Members' Window # 73  
by Katy Galewski  
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When thinking about my silver, itís not always the piece itself I treasure, but remembering how I became its lucky guardian. So instead of writing about my silver collection, I decided to share my collection of silver memories.

For instance, I will never forget the excitement I felt when a close friend gave me a piece of silver plate that belonged to Sonja Henie. It is just a worn little plate with a monogrammed "H." Sonja must have had dozens of them. But it is about as close to a celebrity as Iím going to get.

Then there was a Newport Sterling weighted candle stick I found for $1.99 at Goodwill. It was sticky, greasy, and oddly fuzzy when I held it up by two fingers and took it at arm's length to the cashier. Now it shines on my dresser and I canít believe I almost passed it by.

And the thrill of a rummage sale find can best be understood by other weekend treasure hunters. One long day after driving all over town and finding nothing, I pulled up to my house and spotted a garage sale sign just four doors down the block. My adrenaline spiked when just yards from my own home I noticed an Amston sterling rimmed drinking glass coaster for 25 cents.

Another Saturday morning I pounced on a Louis XIV by Towle cream ladle for two dollars. Because of the particular shape of the bowl, my husband dubbed it Sweet Cheeks.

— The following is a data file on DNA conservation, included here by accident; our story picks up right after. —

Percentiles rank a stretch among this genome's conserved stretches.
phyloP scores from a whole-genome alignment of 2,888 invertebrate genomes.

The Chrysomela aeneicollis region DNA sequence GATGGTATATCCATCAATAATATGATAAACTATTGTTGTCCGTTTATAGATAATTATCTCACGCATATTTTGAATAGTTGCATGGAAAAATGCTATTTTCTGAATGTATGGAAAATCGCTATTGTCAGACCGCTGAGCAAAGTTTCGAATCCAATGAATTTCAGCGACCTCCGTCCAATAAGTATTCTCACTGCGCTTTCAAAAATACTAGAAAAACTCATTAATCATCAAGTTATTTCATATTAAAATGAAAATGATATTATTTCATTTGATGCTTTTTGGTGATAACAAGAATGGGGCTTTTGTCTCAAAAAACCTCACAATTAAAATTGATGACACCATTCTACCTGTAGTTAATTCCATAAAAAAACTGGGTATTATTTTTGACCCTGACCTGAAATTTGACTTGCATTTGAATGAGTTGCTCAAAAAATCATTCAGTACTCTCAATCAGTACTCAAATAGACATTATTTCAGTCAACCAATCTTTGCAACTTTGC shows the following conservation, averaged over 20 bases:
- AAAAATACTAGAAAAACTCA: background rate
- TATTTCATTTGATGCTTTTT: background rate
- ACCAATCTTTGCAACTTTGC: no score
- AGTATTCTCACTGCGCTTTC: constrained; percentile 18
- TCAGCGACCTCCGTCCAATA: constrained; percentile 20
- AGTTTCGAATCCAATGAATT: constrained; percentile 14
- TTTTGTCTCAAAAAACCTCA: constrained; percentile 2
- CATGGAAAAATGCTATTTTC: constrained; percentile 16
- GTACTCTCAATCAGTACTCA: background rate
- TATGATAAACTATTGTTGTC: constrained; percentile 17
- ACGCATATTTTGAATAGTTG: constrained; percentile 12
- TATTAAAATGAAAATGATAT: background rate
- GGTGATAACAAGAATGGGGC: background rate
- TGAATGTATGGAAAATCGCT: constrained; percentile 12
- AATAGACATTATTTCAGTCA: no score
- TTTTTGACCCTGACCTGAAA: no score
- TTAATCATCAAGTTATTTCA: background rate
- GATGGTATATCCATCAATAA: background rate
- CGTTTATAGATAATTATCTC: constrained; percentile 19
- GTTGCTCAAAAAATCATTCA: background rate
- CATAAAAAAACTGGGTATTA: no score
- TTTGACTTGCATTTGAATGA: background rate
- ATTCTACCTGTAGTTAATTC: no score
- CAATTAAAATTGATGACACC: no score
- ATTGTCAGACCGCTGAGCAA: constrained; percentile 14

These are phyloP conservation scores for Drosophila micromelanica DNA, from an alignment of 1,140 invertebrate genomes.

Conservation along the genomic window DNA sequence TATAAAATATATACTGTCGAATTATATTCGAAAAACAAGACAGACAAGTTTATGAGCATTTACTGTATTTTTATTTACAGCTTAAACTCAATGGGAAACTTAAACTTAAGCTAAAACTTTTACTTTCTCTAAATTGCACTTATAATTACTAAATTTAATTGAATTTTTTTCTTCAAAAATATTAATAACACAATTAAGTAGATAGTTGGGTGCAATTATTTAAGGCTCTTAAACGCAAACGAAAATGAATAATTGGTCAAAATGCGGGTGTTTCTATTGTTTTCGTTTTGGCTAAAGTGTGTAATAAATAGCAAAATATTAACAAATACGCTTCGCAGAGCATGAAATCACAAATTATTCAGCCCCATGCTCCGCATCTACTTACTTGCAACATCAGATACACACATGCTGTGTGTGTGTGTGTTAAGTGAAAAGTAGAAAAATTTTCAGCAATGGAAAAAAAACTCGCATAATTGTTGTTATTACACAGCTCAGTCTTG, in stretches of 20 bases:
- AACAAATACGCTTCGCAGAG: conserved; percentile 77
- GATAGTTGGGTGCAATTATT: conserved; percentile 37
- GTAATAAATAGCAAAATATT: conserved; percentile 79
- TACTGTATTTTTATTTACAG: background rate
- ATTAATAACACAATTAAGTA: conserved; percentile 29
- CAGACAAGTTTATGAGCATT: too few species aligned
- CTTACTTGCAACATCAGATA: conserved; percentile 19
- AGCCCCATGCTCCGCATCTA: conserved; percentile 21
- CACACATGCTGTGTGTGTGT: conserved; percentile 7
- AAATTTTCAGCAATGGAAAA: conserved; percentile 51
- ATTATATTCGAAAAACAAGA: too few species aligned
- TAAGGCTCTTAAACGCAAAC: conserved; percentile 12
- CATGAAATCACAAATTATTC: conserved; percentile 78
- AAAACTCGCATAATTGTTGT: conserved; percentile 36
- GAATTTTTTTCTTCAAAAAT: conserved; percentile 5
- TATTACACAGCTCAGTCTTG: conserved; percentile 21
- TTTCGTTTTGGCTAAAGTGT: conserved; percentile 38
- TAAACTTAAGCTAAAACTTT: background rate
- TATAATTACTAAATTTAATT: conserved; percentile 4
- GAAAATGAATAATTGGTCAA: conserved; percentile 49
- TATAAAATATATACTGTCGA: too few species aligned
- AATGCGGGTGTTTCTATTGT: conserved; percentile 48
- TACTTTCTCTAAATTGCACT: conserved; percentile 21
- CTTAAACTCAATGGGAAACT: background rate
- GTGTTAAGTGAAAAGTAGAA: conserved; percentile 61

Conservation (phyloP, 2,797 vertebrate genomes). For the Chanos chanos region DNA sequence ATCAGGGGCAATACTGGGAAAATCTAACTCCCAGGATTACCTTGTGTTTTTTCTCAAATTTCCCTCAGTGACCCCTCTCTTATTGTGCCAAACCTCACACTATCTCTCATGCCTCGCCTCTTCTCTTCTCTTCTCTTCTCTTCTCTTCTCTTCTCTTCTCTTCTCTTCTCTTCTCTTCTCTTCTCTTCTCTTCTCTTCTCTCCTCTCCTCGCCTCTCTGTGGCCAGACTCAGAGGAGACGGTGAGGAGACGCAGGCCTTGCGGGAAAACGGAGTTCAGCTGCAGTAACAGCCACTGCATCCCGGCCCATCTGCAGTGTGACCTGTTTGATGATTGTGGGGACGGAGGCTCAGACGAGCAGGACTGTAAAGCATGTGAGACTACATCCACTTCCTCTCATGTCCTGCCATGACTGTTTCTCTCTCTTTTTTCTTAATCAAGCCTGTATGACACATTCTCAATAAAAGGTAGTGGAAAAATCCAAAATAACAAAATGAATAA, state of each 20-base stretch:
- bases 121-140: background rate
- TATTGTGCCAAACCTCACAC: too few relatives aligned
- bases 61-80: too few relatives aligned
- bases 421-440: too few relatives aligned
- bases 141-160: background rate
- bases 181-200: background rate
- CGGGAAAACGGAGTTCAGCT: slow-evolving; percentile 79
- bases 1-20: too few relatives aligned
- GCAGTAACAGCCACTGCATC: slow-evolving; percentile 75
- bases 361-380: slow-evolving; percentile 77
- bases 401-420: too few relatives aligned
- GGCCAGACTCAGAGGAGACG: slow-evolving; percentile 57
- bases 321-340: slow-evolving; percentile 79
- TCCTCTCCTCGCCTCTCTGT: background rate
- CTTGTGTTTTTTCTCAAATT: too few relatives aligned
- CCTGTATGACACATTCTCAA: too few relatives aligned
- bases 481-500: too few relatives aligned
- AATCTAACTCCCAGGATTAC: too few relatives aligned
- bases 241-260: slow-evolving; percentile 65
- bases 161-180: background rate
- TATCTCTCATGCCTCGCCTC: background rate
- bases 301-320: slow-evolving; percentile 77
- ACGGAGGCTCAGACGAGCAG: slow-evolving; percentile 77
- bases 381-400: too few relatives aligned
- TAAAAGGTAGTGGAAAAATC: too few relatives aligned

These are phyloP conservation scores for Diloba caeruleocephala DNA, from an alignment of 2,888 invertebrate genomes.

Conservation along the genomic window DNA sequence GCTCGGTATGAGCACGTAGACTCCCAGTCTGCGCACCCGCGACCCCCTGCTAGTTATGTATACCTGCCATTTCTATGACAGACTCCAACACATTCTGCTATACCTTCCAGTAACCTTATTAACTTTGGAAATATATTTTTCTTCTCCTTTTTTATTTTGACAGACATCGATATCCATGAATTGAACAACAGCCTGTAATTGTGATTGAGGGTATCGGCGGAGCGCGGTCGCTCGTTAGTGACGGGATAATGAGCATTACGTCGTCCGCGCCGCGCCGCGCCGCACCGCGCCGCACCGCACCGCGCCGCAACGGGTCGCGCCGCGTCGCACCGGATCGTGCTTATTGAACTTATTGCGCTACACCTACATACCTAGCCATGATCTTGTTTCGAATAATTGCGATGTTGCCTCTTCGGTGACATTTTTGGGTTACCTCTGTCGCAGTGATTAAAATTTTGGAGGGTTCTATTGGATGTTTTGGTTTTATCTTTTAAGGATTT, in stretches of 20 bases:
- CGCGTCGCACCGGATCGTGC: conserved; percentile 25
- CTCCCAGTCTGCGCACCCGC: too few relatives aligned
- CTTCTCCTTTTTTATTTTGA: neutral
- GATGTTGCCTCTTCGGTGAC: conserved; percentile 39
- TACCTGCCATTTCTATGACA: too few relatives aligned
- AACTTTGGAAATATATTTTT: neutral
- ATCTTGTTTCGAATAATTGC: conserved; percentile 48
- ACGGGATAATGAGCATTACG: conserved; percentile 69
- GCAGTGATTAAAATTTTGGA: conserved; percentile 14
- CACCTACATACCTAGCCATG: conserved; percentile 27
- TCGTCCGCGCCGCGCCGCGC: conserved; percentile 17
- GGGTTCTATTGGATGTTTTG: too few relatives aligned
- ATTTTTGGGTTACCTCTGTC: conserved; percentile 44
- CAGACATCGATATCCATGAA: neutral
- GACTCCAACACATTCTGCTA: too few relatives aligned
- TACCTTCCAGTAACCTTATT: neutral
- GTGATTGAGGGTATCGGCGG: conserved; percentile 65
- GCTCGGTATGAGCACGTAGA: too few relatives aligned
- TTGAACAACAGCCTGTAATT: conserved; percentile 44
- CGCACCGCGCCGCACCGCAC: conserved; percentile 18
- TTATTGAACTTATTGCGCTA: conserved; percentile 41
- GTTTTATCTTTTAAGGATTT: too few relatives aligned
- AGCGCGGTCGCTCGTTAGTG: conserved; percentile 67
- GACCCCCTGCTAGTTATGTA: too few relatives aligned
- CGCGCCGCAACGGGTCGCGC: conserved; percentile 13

But my fondest memory is of the two of us ducking into a Salvation Army store to warm up during the Christmas parade. We werenít the only frozen parade goers to seek refuge in the dust covered store. If we had been more observant when we walked through the door, we would have noticed that it was supposed to have closed about an hour earlier.

"Weíre closing," the impatient store manager announced over and over again as yet more red faced folks hurried inside.

The phone rang and obviously it was the harried manager's wife wanting to know why he wasn't home yet. A line was forming at the cash register. After all, it was the holiday season and dusty or not, people were in the mood to shop.

That is about the time I noticed two tarnished silver bread and butter plates. I suppose I should mention that my grandmother used to put homemade cookies on little silver plates just like these. Of course I fell in love with them.

Automatically I turned them over. To my astonishment they were sterling by Tiffany! I clasped them to my heart. No one could have pried them loose from my icy grasp.

Then to my horror, above me on the wall loomed a sign that read, "Unpriced items will be returned to the warehouse for pricing." You guessed it, these two plates were unmarked.

I got into the long check out line. As it crawled forward, the managerís wife called again. He looked grumpy, hung up, and growled at his assistant to turn off some of the lights.

I had just reached the front of the line when the phone rang again. He grabbed the receiver, stomped away from the counter, and signaled the assistant to take over for him.

"What about these plates," she called after him holding one of them up for him to see.

Annoyed, he bellowed, "Ninety-eight cents."

Not ninety-eight cents apiece, but ninety-eight cents for both of them!

The next day we mailed the organization a very generous check. We may have donated more than the plates were worth, but I will always remember getting the deal of a lifetime!
Katy Galewski
- 2010 -